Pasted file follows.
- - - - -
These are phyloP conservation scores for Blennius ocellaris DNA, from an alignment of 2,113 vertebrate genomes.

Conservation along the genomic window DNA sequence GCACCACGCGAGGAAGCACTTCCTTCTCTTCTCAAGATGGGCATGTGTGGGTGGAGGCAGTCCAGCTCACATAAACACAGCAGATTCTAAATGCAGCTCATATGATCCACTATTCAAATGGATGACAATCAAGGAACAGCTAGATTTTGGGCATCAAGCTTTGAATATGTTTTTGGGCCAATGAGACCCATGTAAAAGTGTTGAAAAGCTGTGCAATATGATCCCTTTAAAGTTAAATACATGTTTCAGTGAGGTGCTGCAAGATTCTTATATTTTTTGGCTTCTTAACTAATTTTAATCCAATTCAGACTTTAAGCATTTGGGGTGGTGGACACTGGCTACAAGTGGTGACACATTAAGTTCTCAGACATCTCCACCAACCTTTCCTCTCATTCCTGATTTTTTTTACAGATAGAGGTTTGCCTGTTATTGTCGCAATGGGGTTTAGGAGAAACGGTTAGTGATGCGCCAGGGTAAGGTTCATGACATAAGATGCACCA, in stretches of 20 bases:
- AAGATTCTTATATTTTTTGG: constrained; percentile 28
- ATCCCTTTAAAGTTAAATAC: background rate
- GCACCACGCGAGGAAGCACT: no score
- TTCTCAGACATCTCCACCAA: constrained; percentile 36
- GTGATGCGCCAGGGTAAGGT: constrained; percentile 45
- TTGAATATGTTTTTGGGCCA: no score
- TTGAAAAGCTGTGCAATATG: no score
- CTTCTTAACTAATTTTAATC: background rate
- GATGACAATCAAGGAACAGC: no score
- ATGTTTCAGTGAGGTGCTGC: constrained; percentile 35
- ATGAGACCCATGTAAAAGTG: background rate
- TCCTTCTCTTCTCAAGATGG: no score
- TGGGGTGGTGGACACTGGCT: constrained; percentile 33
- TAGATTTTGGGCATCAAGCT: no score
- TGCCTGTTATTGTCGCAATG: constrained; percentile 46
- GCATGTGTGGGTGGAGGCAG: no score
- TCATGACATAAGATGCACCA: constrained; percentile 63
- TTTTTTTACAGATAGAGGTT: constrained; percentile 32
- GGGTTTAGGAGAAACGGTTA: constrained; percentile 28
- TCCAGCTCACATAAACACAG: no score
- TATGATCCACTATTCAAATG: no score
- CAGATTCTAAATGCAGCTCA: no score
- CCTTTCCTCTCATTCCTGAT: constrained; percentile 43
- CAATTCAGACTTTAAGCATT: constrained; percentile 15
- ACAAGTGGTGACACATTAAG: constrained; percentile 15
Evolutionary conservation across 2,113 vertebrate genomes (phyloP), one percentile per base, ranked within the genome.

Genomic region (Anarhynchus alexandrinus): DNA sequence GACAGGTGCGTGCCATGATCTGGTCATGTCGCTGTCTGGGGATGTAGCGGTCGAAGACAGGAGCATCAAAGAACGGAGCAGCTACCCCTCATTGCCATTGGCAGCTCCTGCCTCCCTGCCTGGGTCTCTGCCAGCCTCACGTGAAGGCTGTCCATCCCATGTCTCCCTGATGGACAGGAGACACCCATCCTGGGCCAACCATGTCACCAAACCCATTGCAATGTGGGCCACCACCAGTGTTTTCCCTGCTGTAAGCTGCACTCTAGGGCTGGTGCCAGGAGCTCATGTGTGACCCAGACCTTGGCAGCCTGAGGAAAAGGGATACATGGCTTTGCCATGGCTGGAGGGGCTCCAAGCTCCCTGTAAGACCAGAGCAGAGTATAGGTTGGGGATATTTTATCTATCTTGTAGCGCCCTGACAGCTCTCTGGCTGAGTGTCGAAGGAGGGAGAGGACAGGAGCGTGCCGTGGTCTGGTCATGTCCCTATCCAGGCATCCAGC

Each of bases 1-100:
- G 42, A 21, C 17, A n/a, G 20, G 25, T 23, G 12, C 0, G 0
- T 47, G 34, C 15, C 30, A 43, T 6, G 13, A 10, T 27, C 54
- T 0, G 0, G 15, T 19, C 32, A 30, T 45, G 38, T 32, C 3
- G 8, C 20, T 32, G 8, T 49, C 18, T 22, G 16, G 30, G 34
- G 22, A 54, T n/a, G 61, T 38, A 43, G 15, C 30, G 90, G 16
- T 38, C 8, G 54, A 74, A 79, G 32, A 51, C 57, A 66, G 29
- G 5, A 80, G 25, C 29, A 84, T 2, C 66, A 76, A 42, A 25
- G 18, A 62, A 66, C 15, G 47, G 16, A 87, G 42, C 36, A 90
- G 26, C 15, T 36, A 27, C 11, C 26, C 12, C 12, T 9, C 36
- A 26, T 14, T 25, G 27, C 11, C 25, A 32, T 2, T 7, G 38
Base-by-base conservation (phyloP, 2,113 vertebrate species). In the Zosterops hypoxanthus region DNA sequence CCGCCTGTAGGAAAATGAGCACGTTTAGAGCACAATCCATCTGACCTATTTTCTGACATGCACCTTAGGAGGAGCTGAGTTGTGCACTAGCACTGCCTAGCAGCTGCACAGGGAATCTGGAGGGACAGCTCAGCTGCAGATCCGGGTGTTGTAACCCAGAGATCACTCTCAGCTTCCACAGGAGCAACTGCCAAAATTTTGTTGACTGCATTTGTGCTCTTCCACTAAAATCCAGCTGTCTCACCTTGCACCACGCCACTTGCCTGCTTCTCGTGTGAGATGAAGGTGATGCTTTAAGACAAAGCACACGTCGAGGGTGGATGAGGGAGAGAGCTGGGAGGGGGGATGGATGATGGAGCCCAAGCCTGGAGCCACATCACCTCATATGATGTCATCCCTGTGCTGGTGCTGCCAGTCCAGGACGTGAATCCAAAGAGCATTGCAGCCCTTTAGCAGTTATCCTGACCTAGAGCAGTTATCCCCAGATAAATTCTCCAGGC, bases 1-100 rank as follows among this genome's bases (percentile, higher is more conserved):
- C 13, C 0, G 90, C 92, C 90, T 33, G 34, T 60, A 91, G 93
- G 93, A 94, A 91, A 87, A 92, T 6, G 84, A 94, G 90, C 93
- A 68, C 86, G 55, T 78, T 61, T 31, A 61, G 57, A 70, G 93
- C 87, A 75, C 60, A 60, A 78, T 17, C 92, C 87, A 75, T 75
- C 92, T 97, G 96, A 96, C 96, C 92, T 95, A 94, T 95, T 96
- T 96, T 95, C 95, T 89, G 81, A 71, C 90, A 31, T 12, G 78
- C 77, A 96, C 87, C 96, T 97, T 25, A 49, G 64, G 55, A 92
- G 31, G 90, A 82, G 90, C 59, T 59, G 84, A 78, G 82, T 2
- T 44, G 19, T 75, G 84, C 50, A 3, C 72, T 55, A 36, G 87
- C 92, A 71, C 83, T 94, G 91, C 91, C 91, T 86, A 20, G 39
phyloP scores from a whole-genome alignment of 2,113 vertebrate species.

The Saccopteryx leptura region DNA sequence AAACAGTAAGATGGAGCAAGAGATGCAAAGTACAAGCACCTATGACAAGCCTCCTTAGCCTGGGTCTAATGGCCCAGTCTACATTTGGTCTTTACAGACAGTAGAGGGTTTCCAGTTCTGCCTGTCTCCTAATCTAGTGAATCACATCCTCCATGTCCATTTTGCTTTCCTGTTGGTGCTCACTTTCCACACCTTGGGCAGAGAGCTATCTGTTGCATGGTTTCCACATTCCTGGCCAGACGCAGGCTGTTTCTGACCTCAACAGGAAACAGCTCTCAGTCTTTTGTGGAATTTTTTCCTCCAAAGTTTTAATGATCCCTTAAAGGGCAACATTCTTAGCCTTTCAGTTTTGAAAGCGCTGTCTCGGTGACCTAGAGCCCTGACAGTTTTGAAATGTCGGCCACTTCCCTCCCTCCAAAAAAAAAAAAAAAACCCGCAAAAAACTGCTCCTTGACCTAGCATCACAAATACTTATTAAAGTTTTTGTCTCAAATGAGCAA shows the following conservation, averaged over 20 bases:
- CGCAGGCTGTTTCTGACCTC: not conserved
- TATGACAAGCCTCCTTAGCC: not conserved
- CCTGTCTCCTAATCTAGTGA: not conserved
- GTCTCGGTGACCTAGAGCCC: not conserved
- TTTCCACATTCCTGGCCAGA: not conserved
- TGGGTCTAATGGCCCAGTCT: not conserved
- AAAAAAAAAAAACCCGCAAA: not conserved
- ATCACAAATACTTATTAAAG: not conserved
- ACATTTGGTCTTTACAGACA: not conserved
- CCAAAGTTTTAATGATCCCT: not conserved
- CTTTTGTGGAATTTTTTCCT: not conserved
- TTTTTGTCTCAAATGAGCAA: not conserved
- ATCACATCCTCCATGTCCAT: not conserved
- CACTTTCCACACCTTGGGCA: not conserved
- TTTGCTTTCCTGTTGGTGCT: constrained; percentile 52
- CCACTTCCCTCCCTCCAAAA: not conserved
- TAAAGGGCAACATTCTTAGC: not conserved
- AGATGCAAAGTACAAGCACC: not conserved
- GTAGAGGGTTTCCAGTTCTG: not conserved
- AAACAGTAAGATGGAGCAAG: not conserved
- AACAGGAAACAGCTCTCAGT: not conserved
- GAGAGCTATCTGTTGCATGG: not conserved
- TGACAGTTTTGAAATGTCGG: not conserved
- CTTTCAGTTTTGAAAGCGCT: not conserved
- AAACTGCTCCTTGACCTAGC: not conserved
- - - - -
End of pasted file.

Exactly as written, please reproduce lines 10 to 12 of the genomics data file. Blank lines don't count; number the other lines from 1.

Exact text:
- CTTCTTAACTAATTTTAATC: background rate
- GATGACAATCAAGGAACAGC: no score
- ATGTTTCAGTGAGGTGCTGC: constrained; percentile 35